“[T]he impression I got was that religion in general, though utterly false, was a natural growth, a kind of endemic nonsense into which humanity tended to blunder. In the midst of a thousand such religions stood [Christianity], the thousand and first, labeled True. But on what grounds could I believe in this exception? It obviously was in some general sense the same kind of things as all the rest. Why was it so differently treated?” -C.S. Lewis “Surprised by Joy”
I plead busyness with school as my excuse for not having written here sooner. Excuses are a bad habit though. It IS one of the main reasons I haven’t written, and the other would be that I just haven’t been thinking about anything I felt was blog-worthy. Nothing deep-ish, that is.
Today I realized that my thinking has been taking a decidedly agnostic turn. I still pray on occasion, although that has become increasingly difficult in the last year, but more and more often I catch fleeting thoughts to the effect of “how can anyone really know if there is a god?” I know some people require irrefutable proof of the existence of a deity before they will believe one exists. Others believe that god is something or someone who, by nature, can never be proven to exist or not exist, and that one must choose (rather blindly, it seems to me) to believe or disbelieve in his/her/its existence. I, for one, cannot bring myself to confidently believe either way. I wonder sometimes if I ever will and envy those who do.
I would like to believe there is a god. A god who takes an interest in life here on earth and who is approachable and relatable. But if there is, then what is he like? All sorts of religions claim different things about her or them (gods plural) that it gets confusing trying to sort through it all to find out who is right. Life would be simpler if god didn’t exist and everyone knew it. Would there be meaning to life? I was lead to believe that without the Christian version of god life was meaningless. But is that really true? Probably not. Maybe there is not a universal meaning that is applied to everyone’s life, but instead an individual one chosen by each person. And maybe that’s the case even if there IS a god? That seems more likely to me. After all, everyone seems to have different values and find meaning in different things. Why shouldn’t it be individual?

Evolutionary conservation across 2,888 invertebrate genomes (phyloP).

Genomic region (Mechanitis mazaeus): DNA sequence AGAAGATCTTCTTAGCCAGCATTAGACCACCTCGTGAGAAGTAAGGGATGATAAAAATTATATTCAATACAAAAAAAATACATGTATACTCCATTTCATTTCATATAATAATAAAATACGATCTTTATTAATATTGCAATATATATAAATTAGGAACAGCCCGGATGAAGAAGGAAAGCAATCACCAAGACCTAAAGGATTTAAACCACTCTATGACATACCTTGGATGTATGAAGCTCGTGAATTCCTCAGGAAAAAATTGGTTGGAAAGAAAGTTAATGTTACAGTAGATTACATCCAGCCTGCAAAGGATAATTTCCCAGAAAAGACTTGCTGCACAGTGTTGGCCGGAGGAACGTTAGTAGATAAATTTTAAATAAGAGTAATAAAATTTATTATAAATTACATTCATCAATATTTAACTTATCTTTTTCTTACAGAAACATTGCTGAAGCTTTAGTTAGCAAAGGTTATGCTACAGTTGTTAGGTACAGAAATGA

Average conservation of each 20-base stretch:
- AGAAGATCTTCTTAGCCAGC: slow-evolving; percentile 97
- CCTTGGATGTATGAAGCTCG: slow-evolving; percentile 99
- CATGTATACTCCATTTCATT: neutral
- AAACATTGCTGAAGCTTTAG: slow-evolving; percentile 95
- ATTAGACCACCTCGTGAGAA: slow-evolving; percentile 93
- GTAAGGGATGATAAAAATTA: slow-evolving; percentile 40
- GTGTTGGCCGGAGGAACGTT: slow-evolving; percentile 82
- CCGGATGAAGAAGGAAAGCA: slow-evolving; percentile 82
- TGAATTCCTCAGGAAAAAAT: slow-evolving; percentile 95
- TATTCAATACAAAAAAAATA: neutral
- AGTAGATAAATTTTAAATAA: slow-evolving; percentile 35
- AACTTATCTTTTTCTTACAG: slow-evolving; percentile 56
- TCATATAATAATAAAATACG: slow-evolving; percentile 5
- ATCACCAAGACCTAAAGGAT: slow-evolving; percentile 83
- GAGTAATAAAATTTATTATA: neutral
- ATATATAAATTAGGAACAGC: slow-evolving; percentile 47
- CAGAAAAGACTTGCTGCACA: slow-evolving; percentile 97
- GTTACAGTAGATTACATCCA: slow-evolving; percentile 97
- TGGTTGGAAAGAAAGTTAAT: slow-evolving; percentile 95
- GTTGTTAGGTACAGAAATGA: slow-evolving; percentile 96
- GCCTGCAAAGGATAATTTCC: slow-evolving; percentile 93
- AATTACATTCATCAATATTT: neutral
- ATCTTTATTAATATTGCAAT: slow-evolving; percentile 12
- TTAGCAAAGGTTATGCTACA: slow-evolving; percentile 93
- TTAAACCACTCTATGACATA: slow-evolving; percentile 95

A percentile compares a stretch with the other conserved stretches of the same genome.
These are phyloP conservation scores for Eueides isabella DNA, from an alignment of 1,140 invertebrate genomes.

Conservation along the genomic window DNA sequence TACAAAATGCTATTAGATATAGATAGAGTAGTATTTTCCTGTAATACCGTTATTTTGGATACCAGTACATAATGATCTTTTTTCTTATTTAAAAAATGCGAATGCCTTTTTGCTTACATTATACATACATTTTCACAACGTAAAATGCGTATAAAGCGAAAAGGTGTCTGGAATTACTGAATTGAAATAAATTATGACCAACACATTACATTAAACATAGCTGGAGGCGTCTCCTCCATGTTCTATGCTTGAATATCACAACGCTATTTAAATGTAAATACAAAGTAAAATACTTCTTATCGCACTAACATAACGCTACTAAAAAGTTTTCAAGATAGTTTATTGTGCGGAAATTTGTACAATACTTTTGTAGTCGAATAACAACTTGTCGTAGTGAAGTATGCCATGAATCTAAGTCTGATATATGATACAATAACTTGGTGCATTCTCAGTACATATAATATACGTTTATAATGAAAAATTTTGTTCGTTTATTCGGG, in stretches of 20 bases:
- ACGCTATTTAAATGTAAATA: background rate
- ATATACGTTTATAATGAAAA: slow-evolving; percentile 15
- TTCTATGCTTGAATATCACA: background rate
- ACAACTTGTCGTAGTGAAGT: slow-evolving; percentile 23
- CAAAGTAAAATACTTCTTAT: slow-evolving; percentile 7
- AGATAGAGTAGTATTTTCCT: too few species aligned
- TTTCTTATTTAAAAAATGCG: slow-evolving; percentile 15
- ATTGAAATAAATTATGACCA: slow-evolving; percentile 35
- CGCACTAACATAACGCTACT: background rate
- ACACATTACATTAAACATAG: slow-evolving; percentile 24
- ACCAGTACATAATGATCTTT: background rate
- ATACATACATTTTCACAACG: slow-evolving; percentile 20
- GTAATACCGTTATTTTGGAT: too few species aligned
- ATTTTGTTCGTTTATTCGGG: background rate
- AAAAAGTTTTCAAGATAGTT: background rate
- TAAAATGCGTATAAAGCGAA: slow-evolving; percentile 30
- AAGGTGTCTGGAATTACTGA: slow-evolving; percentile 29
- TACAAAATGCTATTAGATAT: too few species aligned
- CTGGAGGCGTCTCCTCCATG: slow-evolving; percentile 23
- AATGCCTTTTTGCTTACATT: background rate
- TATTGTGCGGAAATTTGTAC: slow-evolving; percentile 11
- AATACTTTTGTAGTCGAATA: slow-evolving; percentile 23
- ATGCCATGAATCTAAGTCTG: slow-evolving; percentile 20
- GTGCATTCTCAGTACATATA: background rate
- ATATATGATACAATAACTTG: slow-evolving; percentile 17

I joined the “Free Believers Network” page on Facebook a while ago and have found some interesting and thought-provoking posts and comments and articles there. Today a quote someone posted caught my attention:
“…an error made on your own is safer than ten truths accepted on faith, because the first leaves you the means to correct it, but the second destroys your capacity to distinguish truth from error.” -Ayn Rand
I think she makes an interesting point. I have mostly not been an experientially-focused person. Even from a young age I have lived (or have tried to live) by the saying “learn from the mistakes of others.” I still see a lot of merit in that. After all, life IS rather short to go making all the mistakes myself….but I have found that I’ve gone to the other extreme and am now often afraid of making my own mistakes. And having to live with the consequences.
For most of my life I have accepted the “ten truths on faith”, not having the wisdom of experience to evaluate the validity or merit of those “truths”, and now I find myself having to re-evaluate. But what standard am I to use to distinguish truth from error? Experience, apparently. Which means I need to actually experience something. Will I survive?
Actually, this is something that keeps coming up in the things I read, the stuff I’ve been listening to, and many of the conversations I’ve had with people lately. That is, the idea of relaxing and letting myself make mistakes. Allowing myself the freedom to live life, make decisions, and learn from the “bad” or “foolish” decisions I make without condemning myself.
It’s almost as though the universe is trying to shake me awake and say “Hey! Get up and go live your life!”